Prince Louis more confident and fearless than Prince George and Princess Charlotte

Prince Louis' may have only just turned five but his body language shows he is already displaying a bold character

Prince Louis
(Image credit: Max Mumby/Indigo/Getty Images)

Prince Louis appears to be more confident, fearless, and playful than his older siblings, Prince George, and Princess Charlotte, according to a body language expert. 

Prince Louis, the youngest Wales sibling behind his sister Princess Charlotte and brother Prince George, celebrated his fifth birthday yesterday with a 'family-orientated' and 'fun adventure-themed birthday party with all his school friends,' as reported by US Weekly.

But while the Prince may be the youngest of three, a body language expert has claimed that he is 'lapping his two older siblings' in terms of 'confidence, fearlessness, and playfulness.'

Speaking to The Express, Judi James, who has analyzed Louis' body language at a number of his recent public appearances, explained, "Louis might be the baby of the family but when it comes to body language signals of confidence, fearlessness, and spontaneous playfulness he’s currently lapping his two older siblings."

"The bonds between George, Charlotte, and Louis are clearly strong and the glimpses we’ve had of their behaviors with each other suggest a developing pattern of child/parent mirroring from both George and Charlotte, with Louis benefiting from the best of both worlds."

Prince Louis

(Image credit: Max Mumby/Indigo/Getty Images)

The expert added, "While George is clearly a mini-me version of his dad, Charlotte seems closely paired to her mother in terms of behavior. This means Louis has two pairs of parental responses and influences in his life."

Witnessing the three Wales children and their public interactions, James speculates that both George and Charlotte have picked up on how their parents, Kate Middleton and Prince William, chose to parent Louis and even muck in themselves to ensure he is on his best behavior.

"At the Platinum Pageant, it was Kate taking prime responsibility for keeping her son entertained and well behaved but Charlotte was also seen pushing his fingers away from his mouth at one point and feeding back to her mother what had just happened."

"As Kate and Charlotte nodded in agreement and looked back at the parade, Louis hilariously mimed stuffing his fingers back into his mouth but without actually doing so, which hinted Charlotte is quite a strong influence on his behavior."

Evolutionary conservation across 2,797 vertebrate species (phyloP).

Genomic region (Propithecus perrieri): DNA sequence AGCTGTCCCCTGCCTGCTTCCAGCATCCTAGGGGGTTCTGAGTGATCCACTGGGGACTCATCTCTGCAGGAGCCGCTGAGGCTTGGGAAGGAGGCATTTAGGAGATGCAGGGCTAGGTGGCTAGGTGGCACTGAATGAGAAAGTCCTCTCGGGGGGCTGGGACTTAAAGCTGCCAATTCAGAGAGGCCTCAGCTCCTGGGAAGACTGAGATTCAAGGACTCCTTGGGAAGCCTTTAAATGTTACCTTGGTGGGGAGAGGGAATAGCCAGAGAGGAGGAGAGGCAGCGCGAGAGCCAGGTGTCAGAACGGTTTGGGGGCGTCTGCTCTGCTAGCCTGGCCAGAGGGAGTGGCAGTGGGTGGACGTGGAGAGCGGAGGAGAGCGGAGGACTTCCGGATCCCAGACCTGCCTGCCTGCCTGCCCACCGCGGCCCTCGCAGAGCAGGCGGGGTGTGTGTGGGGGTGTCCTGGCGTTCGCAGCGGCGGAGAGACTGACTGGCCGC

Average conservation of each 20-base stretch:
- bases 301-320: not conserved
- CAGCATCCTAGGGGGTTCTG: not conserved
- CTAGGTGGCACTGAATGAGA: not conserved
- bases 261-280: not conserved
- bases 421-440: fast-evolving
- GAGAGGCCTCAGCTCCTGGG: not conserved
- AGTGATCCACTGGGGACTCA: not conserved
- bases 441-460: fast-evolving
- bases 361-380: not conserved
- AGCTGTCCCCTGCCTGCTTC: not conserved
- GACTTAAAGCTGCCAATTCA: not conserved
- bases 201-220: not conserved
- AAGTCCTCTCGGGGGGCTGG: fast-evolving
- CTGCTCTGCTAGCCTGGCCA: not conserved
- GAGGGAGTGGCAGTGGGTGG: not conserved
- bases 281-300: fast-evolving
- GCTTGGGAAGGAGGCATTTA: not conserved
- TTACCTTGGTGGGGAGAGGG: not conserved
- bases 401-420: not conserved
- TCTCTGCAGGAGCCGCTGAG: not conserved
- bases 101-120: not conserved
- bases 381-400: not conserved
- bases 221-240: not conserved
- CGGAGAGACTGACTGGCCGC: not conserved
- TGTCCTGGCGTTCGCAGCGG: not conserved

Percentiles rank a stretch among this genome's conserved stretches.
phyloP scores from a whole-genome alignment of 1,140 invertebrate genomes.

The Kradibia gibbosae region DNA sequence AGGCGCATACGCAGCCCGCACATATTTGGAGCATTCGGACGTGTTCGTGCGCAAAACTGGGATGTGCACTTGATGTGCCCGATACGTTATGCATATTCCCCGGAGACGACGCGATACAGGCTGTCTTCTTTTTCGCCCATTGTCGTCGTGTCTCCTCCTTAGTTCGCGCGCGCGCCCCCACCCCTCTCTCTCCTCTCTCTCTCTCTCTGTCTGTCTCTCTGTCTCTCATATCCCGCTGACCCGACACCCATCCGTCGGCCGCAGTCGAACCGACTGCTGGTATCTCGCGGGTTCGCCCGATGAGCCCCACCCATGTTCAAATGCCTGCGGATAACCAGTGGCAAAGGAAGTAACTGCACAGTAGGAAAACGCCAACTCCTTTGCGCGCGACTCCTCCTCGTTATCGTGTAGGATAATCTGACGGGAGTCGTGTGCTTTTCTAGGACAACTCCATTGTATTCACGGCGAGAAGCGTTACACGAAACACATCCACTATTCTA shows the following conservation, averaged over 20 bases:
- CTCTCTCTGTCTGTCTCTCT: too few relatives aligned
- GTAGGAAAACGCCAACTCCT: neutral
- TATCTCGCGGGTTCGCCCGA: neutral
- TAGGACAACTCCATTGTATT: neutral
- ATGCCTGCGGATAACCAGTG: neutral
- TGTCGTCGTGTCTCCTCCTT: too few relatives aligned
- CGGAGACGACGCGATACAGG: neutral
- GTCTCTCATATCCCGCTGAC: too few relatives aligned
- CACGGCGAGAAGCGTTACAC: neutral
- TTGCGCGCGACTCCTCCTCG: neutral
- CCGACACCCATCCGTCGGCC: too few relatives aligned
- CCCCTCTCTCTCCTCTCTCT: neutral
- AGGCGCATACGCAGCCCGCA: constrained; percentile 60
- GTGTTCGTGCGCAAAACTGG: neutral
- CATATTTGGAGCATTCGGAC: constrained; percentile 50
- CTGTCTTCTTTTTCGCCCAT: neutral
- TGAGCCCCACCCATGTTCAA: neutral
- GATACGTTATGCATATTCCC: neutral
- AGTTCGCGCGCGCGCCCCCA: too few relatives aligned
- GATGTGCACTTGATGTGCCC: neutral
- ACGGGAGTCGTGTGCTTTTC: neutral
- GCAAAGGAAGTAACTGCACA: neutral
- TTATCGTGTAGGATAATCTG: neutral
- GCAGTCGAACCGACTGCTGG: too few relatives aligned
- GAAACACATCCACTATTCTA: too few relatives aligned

Prince Louis

(Image credit: Max Mumby/Indigo/Getty Images)

"George seems to have adopted his father’s trait of rewarding Louis for his good behavior," she told The Express. "Like William, he is now seen placing a steering and affectionate hand on his small brother’s back when they are at royal events."

"The age gap between the siblings isn’t big, but it is big enough to create a slightly grown-up and caring approach to Louis that in turn probably allows him to feel secure and confident."

The three-sibling dynamic is unusual in the Royal Family, as James explains, "The late Queen’s children all had two children of their own and even Charles and Anne were brought up as a duo. With Andrew being born 10 years after Anne and Edward four years later, this meant Charles and Anne were quite adult while their younger siblings were still children."

However, this difference does not necessarily spell despair for the family, quite the opposite in fact. James told The Express, "His [Louis'] presence in the family might prove with time to be beneficial to George. Charles might have been fond of his sister Anne but he was eclipsed by her stoic confidence and the pair were said to have been competitive."

"William and Harry’s competitiveness might well have contributed to their rift, but with a third sibling that is close in age the intensity of the relationship of a future monarch and their closest sibling or ‘spare’ might happily be diluted."

Charlie Elizabeth Culverhouse
Freelance news writer

Charlie Elizabeth Culverhouse is royal news and entertainment writer. She began her freelance journalism career after graduating from Nottingham Trent University with an MA in Magazine Journalism, receiving an NCTJ diploma, and earning a First Class BA (Hons) in Journalism at the British and Irish Modern Music Institute. She has also worked with Good To, BBC Good Food and The Independent.